Demand in the USA for heavy-duty prime movers has shown little sign of abating. Industry analyst Freight Transportation Research (FTR) has reported continued growth in North American Class 8 orders for October 2018, writes David Kershaw.

October purchase figures in the USA for heavy-duty prime movers were the tenth-best ever, said Freight Transportation Research (FTR), adding that they were 2 percent more than September 2018 and 19 percent more than a year ago. At the time of writing (November 2018), North American Class 8 orders for the past 12 months totalled 504,000 units.

Don Ake, FTR vice president of commercial vehicles, said that October marked the start of next year’s order season so high numbers are not altogether surprising, although “ordering for 2019 began in July with back-to-back record months. For orders to still be this hefty in October after that is remarkable.”

As fleet operators continue to order a record number of trucks, freight volumes in the USA are also expected to be healthy well into the second half of 2019, keeping capacity utilisation at extremely high levels for an extended period, added FTR.

Growing demand

Christian Levin, executive vice president, sales and marketing at Scania CV, expects the demand for its heavy-duty prime movers to continue growing. The deterioration of road transport infrastructure, a trend highly pronounced in the US and European markets, is driving demand for tractor units and trailer combinations with a higher number of axle lines. “All kinds of equipment and parts, such as turbines and equipment used in wind power generation, tend to grow in size and weight. They demand even higher transport capacity. If the relevant infrastructure is not in place, the problem is usually solved by adding more axles on the trailer rather than taking things apart,” he explained.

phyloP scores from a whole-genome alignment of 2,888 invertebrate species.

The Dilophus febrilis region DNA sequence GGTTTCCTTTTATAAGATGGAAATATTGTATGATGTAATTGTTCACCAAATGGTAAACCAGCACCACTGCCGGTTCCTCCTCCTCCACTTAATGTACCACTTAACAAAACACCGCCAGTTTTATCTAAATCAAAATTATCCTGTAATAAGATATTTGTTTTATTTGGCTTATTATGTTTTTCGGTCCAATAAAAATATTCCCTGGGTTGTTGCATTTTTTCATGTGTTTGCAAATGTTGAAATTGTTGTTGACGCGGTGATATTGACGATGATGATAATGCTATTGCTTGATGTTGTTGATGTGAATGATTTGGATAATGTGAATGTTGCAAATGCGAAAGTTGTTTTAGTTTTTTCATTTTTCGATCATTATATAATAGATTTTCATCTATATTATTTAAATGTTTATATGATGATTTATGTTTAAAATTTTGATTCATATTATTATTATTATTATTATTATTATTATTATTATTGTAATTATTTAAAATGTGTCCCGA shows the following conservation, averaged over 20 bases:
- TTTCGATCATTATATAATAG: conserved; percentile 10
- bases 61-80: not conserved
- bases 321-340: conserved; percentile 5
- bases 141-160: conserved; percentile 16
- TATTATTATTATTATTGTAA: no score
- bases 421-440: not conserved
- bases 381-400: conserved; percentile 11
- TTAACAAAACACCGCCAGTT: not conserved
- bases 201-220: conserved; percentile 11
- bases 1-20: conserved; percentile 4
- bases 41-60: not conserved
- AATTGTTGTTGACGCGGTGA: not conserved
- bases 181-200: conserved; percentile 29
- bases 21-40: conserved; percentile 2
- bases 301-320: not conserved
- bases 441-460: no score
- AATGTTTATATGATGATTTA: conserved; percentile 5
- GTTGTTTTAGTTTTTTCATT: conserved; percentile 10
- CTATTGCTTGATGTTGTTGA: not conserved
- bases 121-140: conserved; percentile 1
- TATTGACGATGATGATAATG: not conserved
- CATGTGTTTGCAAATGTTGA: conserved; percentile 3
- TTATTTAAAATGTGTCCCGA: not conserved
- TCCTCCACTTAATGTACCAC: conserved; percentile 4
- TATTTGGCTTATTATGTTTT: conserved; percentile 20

Electrification will eventually reach all kinds of applications; heavy haulage is no exception.

                                                     – Christian Levin, Scania CV

The Sweden-based manufacturer offers 6 x 4, 8 x 4 and 10 x 4 wheel configurations; its V8 engine is available in four different configurations with power levels ranging from 520-730 hp. “Any Scania V8 with standard specification can technically handle up to 250 tonnes.”

The company invested approximately EUR2 billion (USD2.2 billion) to bring its latest generation of prime movers to market. “A number of different solutions and features suitable for heavy haulage were introduced, such as more robust axles and clutch-on-demand for increased manoeuvrability,” Levin added.

In September 2018, Mercedes introduced its overhauled Actros prime mover range to the market. The unit comes equipped with its Active Drive Assist, which can provide partially automated braking, steering and acceleration – a first for a mass produced truck – said Mercedes.

Fuel efficiency has also been improved with the manufacturer claiming that the latest generation of Actros trailers is 3 percent more efficient than its predecessor on motorways, and 5 percent better on country roads.

Electric and hybrid

Orders for all-electric and hybrid trucks remain a long way behind diesel-powered units. However, many are excited to see how this emerging technology will shape the transportation sector.

“Electrification will eventually reach all kinds of applications; heavy haulage is no exception,” said Levin. “Electric motors are extremely well suited for demanding tasks with full torque readily available, regardless of engine speed.”

The main challenge to overcome is the limitation of battery systems. They remain heavy and cumbersome, and a lack of charging infrastructure is holding back uptake, he added.

This article is taken from HLPFI's November/December 2018 edition.